Need a gas can? Check out these options!


Keep your eyes open for rust or other damage on the chain, chain bar, or other parts of your chainsaw. Minor rust can be removed with a wire brush. Major issues, though, can make your saw unsafe.

Keep an eye on the tension

Over time, your chain will work loose. Keep an eye on this. You likely won’t have to adjust it before every use, but adjust it when needed.

Chain brake

Before putting the blade to wood, test your chain brake. It’s simple to do.

Set your saw on a flat surface and start it. 

Rev it to high speed by squeezing the throttle, then jerk your wrist forward. This should engage the chain brake.

If the blade stops, great! However, if it doesn’t stop or stops slowly, your saw is not safe to use. Take it to a service center for repair.

Pay attention to lubrication

Once your saw is running, keep an eye open for proper lubrication. You should be able to see oil on the blade. Some of the sawdust will also be dampened by it. 

If you can’t see this, you may be low on lubricant or have a clogged port.

After Every Use

When you’re finished with your saw, it’s important to leave it in good shape for the next use.

Clean debris especially from bar, muffler

Cleaning any tool should be a given. It’s especially important if the tool is motorized, such as a chainsaw.

Once the saw is turned off, wipe it off to remove sawdust, dirt, pollen, sap, and whatever else may be sticking to it. This is especially important for the bar and chain and for the muffler and its screen.

To be thorough, you can use compressed air to push out debris trapped behind the bar.

Store your chainsaw in a clean, dry place

Proper storage goes a long way to keep your tools in good shape. Cover your saw with a chainsaw cover. If you don’t have one, a sheet can help keep dust away.

Be sure it’s kept away from water or excessive dampness, too.

proper chainsaw maintenance will keep your tool running well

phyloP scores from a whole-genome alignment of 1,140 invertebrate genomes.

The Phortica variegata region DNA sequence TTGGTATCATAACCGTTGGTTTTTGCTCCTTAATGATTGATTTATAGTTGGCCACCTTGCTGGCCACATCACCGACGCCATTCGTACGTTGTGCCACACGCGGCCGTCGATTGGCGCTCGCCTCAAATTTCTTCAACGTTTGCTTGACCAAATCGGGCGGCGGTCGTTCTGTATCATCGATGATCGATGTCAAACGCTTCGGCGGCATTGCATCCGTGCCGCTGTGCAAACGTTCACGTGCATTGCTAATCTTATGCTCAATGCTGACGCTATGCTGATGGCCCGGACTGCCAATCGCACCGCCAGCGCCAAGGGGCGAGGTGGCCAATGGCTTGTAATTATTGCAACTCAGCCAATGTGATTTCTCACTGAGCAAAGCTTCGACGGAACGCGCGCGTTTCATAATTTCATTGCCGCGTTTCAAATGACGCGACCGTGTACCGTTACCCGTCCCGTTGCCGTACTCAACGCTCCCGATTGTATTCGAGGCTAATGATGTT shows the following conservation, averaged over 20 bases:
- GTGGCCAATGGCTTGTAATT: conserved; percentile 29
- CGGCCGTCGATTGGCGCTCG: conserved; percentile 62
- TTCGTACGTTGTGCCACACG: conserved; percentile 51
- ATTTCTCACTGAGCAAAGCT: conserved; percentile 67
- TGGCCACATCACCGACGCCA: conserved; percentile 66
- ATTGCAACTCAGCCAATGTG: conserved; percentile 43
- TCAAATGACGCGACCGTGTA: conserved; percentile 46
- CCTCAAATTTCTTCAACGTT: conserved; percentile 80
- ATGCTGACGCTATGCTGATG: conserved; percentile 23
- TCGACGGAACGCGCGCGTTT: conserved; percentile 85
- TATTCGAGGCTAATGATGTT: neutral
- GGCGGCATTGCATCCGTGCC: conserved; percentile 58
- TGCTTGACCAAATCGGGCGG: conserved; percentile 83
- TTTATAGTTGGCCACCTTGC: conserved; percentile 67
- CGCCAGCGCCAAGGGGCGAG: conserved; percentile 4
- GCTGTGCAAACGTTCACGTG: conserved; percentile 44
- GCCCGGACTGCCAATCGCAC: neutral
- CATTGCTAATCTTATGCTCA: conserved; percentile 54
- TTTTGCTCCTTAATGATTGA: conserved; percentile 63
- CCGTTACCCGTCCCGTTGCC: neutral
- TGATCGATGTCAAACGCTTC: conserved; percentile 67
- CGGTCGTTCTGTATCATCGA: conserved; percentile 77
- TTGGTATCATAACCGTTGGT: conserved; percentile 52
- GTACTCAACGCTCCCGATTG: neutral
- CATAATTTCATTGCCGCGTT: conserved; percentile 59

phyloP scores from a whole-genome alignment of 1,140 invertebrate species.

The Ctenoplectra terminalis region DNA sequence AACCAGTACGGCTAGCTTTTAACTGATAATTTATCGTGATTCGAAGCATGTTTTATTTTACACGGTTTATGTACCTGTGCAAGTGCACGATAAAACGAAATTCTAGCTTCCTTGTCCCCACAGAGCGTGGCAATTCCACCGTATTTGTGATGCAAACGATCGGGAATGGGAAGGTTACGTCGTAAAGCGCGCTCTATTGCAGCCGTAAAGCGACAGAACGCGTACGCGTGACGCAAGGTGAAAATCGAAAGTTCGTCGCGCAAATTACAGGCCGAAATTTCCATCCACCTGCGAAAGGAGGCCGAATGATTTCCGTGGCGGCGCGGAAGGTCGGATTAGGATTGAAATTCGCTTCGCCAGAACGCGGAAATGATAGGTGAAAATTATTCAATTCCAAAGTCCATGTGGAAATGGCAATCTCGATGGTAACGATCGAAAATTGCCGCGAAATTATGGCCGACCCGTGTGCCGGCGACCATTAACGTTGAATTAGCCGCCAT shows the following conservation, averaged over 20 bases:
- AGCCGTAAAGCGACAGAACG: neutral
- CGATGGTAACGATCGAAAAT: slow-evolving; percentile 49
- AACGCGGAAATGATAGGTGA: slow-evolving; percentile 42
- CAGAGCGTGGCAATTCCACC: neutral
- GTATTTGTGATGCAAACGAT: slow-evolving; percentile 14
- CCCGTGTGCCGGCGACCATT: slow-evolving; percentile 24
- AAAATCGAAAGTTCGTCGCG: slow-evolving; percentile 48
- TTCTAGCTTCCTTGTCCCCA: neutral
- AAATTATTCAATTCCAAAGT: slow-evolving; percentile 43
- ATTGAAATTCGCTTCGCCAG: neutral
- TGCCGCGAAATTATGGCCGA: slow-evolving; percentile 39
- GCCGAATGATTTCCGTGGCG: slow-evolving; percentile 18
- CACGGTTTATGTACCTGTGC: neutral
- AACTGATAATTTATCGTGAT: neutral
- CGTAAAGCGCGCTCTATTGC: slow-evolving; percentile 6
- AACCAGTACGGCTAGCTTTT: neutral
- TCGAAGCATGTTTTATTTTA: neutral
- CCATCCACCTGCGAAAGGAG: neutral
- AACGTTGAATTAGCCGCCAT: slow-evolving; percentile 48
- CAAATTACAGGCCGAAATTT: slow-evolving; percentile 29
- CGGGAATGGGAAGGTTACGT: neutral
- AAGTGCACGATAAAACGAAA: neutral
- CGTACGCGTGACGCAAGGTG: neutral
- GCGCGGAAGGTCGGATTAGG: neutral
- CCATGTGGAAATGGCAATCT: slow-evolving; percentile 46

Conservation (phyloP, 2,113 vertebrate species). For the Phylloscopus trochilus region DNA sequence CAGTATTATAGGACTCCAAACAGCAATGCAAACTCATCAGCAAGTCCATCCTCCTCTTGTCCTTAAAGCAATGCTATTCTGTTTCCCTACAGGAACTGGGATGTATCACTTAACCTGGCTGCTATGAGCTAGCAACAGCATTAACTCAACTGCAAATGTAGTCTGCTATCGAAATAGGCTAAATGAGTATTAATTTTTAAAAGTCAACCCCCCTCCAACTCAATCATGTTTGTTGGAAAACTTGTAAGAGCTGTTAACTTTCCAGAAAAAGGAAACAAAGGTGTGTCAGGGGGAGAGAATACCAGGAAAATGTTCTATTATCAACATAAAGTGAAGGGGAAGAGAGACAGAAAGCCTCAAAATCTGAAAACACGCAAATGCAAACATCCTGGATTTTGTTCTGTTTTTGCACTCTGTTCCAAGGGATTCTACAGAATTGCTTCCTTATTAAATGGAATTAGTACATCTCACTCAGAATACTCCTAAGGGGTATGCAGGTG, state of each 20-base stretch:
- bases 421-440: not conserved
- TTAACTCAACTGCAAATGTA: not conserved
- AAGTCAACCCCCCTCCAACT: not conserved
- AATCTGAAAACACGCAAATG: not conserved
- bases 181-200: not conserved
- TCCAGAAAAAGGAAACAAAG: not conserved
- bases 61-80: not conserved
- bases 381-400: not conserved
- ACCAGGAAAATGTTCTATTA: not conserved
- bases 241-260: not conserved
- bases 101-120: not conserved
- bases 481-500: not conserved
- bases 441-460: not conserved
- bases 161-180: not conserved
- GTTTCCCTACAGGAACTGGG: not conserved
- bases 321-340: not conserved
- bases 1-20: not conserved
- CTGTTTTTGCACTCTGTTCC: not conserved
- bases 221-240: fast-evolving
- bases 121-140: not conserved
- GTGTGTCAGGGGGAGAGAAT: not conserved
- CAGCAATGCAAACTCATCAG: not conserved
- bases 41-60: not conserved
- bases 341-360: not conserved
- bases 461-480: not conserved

End Of Season Chainsaw Maintenance

You likely won’t use your saw often during the winter months. It’s hard to identify dead wood when the leaves have already fallen. The firewood is probably already cut, too. So it’s important to store it so that it’ll be ready to go when spring rolls around.

Drain fuel or add stabilizer

We recommend removing the fuel from your gas-powered chainsaw before putting it away. It’s safer, and the fuel will lose power over the downtime as well. 

If you don’t want to remove the fuel, add a fuel stabilizer designed for this purpose.

Sharpen the blade or replace as needed

Chains will get dull over time, but that doesn’t mean you have to replace them. Most of the time, they can be sharpened. 

It can be a time-consuming process since you have to do each piece individually. However, you have all winter to do it! You can use a sharpening file on each piece individually or take it to a professional.


Chainsaws are handy, but they need to be cleaned and maintained to run properly and safely. Staying on top of the work will help keep the tool efficient over years of use. It doesn’t take long or require expensive equipment, and it will save you time and money in the long run!

About Us

Tom and Sarah Greenwood are the dynamic duo behind “Yards Improved,” dedicated to the joys and challenges of gardening, pool maintenance, and lawn and patio care. With Tom’s passion for landscape design and Sarah’s enthusiastic approach to gardening, they share their journey of transforming their backyard into a thriving retreat. We strive to offer practical advice aimed at helping you enhance your outdoor space.